But we regretted buying the ticket because we felt too locked in to our plans. It was possible to change dates (for a fee on some airlines) but changing the route was much more difficult. Everyone who travels long term changes their plans at some point. You may not think you will, but you will. Buying flights as you go gives you the flexibility to change your plans, stay longer in a place you love and leave sooner the places you don’t.

Now we rarely plan more than a month in advance and we just buy one way flights as we go. We try to limit inter-continental flights to once or twice a year as they are expensive and we like to spend longer in a region. We use sites like Skyscanner to find the best flight prices.

For some countries you are technically supposed to provide proof of onward travel when you enter, but in practice we are rarely asked for this and most of the time we don’t have an onward flight. As the US can be strict we do tend to have onward flights booked before we enter. If you are concerned then you could also try creating your own onward ticket—Wandering Earl tells you how.


Us with all our belongings
Us with all our belongings

We’ve been travelling for nearly three years with a carry-on size backpack each. We never have to check our luggage; we bring it with us on planes and buses; we don’t need a separate bag for our laptops; and we don’t have to lug around a huge, heavy pack. We save time and money (no check-in fees) and reduce the stress of travel. We have never regretted our decision and are surprised more people don’t travel with small bags. Whether you are travelling for a week or indefinitely we think carry-on luggage is the way to go.

Sure, we don’t have a huge variety of clothing but as every item goes with everything else we have enough, and we’ve got used to the lack of choice—in fact it makes life easier not having to think too long about what to wear! Compression bags help save space by sucking out the air and reducing your clothes to a much smaller package, and a Kindle saves a huge amount of space and weight for big readers.

For more information see our packing list and our tips for travelling with carry-on luggage only.


Since becoming digital nomads we’ve only had a brush with crime twice—a near-miss mugging in Rio de Janeiro but we didn’t lose anything or get hurt, and in Costa Rica we were pickpocketed on a bus. Considering all that we’ve lost in three years of travelling is $30 from that wallet we think that’s pretty good going.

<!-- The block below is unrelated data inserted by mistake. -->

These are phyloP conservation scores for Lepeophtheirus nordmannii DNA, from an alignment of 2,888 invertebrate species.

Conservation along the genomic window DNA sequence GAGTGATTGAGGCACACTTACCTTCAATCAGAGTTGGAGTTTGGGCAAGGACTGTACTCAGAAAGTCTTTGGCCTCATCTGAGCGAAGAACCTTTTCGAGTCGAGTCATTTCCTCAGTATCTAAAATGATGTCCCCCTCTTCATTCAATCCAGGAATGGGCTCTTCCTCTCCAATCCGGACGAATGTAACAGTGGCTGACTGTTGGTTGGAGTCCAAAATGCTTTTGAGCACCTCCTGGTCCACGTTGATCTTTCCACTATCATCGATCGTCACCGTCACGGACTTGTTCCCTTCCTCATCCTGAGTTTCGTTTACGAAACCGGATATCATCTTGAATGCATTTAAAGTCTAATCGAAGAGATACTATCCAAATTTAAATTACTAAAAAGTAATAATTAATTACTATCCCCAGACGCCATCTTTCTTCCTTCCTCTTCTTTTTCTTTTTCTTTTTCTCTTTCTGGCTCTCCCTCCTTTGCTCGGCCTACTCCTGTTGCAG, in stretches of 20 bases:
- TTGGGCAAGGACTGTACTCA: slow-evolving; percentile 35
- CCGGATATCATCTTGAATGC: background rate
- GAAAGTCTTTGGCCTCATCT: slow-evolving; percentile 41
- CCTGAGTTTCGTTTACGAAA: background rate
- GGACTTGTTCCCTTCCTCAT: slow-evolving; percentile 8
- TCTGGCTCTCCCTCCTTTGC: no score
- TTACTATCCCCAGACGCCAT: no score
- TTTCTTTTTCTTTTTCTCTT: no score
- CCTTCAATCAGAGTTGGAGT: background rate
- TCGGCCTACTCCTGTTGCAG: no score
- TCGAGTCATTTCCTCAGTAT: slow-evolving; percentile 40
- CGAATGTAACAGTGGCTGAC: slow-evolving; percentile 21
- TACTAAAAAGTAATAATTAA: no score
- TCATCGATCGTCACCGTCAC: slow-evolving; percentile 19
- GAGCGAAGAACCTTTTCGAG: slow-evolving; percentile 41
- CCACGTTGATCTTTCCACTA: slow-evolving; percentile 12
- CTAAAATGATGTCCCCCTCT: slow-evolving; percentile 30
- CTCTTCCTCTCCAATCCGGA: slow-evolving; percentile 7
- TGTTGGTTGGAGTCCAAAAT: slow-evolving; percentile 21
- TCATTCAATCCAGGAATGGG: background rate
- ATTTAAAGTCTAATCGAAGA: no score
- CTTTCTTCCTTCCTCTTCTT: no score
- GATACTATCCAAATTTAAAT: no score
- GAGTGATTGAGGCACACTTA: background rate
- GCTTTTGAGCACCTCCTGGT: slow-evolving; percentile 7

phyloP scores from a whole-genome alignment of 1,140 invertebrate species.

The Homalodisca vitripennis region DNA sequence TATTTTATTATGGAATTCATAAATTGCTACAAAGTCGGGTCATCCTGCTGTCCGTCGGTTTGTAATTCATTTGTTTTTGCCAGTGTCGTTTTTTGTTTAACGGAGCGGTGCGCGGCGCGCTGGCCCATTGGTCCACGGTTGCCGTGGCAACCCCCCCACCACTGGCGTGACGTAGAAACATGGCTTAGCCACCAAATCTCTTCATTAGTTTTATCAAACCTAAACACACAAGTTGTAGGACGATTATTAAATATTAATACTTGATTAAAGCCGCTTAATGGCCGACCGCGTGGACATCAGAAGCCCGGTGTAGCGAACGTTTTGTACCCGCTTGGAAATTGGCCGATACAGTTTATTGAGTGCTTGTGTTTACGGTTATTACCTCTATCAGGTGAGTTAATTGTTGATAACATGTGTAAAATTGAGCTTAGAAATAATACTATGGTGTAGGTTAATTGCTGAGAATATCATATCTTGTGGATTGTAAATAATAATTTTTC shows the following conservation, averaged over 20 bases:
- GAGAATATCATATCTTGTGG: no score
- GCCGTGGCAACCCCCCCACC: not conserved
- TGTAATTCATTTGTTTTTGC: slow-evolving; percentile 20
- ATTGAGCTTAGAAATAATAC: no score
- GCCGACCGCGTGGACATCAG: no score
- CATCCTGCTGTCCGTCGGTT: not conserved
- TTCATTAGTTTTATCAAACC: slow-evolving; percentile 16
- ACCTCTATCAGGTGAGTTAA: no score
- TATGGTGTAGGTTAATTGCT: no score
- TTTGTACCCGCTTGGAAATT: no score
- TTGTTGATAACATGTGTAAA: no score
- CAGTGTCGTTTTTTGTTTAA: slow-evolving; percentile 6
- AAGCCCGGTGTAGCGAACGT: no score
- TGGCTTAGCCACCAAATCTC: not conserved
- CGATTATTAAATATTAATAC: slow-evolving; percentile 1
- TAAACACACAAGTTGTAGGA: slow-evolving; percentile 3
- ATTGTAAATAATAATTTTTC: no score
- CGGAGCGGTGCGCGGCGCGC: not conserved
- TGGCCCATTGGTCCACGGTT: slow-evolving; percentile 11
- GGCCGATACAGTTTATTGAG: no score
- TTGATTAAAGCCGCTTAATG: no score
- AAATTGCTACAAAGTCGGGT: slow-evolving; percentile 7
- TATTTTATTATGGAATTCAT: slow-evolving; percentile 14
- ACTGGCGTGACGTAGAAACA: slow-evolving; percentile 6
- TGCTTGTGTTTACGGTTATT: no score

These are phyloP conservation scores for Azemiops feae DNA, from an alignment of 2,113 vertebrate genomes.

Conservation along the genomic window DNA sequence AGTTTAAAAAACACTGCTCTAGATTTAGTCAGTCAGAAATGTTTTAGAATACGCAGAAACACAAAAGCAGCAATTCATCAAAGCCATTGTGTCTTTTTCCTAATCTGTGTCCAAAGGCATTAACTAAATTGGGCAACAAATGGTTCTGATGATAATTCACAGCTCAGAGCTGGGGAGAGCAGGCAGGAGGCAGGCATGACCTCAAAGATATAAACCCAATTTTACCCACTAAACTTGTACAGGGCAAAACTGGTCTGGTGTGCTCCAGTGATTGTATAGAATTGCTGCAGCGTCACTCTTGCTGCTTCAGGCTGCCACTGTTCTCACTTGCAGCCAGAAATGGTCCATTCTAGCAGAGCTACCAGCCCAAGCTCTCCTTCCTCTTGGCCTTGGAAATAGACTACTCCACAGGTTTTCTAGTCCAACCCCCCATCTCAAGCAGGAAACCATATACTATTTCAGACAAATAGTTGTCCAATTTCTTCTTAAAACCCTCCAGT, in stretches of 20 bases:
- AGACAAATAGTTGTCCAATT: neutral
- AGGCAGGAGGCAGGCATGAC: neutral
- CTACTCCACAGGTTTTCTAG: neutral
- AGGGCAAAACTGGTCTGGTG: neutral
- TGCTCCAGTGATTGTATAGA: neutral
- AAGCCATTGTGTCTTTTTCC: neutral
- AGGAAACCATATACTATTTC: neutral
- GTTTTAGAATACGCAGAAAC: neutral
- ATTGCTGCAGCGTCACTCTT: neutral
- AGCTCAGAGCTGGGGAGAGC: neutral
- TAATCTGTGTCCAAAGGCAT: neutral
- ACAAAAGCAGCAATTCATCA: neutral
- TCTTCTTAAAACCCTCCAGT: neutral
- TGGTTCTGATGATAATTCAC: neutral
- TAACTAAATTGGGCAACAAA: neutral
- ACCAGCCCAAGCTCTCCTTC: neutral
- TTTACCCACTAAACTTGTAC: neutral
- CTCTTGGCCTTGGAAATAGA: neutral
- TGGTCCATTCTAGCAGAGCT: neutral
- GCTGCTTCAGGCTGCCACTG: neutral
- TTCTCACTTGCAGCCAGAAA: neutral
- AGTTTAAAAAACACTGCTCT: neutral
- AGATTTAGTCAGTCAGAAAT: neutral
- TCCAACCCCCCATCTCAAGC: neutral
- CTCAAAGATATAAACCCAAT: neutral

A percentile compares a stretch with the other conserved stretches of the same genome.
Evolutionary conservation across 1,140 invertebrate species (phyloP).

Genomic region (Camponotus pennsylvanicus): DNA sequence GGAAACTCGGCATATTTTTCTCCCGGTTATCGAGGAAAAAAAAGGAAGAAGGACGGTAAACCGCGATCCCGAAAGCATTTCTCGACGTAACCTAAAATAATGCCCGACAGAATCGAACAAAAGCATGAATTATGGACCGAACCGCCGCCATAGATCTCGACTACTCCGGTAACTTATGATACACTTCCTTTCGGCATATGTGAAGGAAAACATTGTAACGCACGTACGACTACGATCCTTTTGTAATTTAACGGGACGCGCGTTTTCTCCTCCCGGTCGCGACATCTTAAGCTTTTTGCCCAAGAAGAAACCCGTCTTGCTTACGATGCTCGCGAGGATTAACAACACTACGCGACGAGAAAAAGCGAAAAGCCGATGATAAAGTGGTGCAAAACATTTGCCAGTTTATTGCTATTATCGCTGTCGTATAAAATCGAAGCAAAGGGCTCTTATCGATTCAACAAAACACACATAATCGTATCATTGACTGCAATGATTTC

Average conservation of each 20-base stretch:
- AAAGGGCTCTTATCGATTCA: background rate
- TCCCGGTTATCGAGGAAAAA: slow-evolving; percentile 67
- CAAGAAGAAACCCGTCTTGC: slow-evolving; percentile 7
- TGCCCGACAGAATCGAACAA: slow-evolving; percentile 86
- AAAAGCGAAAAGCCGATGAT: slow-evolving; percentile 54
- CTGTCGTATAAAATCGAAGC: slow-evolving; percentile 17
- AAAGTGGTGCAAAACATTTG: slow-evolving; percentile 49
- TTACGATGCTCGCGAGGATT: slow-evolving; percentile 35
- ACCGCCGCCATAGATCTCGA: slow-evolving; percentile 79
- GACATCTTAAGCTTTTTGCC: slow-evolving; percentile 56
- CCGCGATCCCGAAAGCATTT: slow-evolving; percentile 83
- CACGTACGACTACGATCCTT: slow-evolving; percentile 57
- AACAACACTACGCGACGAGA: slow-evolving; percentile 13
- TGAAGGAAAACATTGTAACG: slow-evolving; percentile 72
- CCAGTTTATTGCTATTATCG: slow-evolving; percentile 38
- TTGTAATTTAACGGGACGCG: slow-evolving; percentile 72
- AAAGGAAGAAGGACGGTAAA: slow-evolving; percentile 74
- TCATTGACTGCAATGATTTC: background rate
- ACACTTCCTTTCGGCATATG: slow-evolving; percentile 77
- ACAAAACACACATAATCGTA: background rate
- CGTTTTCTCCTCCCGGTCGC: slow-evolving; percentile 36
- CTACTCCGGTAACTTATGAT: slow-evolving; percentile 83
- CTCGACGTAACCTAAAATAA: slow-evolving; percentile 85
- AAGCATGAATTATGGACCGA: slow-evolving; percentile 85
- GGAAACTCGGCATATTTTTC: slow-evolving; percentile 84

Here’s a few tips that we use to keep our things safe:

  • We wear a money belt on travel days with our passports, credit/debit cards and cash.
  • We only keep a small amount of cash and one card in our wallet.
  • Simon wears travel trousers and shorts that have a zipped inner pocket that keeps his iPhone hidden.
  • We usually keep our backpacks under our seats on buses not in the overhead compartments.
  • We leave our valuables (laptop, cash, passports) in our hotel when we go out and have never had a problem. We leave them in our backpack which is locked with a small combination lock and also sometimes use a thin cable lock to lock the backpack to a secure piece of furniture.
  • I use my judgement about whether I feel comfortable taking my SLR camera out. Usually I do but if I’m more cautious (like in Rio) I might take my compact camera instead.
  • We have lots of cash and card backups in case things get stolen (see managing your finances while travelling) as well as copies of our passports in our backpacks and online.
  • Our laptop and camera are insured. See the insurance section in Part 1 of The Practicalities of Being a Digital Nomad.

We are cautious but we never feel unsafe on our travels. The world is not as scary a place as the media would have you believe.

Further Reading

You might find these other posts we have written useful:

We hope you’ve found these posts useful and that they answer some of your questions and concerns about becoming a digital nomad. Although these things may seem overwhelming at first once you hit the road everything falls into place. Let us know if you have any more questions and we’ll be happy to help.


  1. Hi Erin, reallly enjoying what you’ve written on you’re blog over the years – thank you for all the detail!

    We’ve made the leap 4 weeks ago and left the UK for indefinite travel. Let’s see if we can make it as long as you two :)

    One thing that has been a little bit difficult is getting good value places which are nomad friendly (good internet). Hence I was wondering if you could post a list of the actual places you’ve stayed at, and a link or contact info if possible? That would be much appreciated and I’m sure useful for many people out there!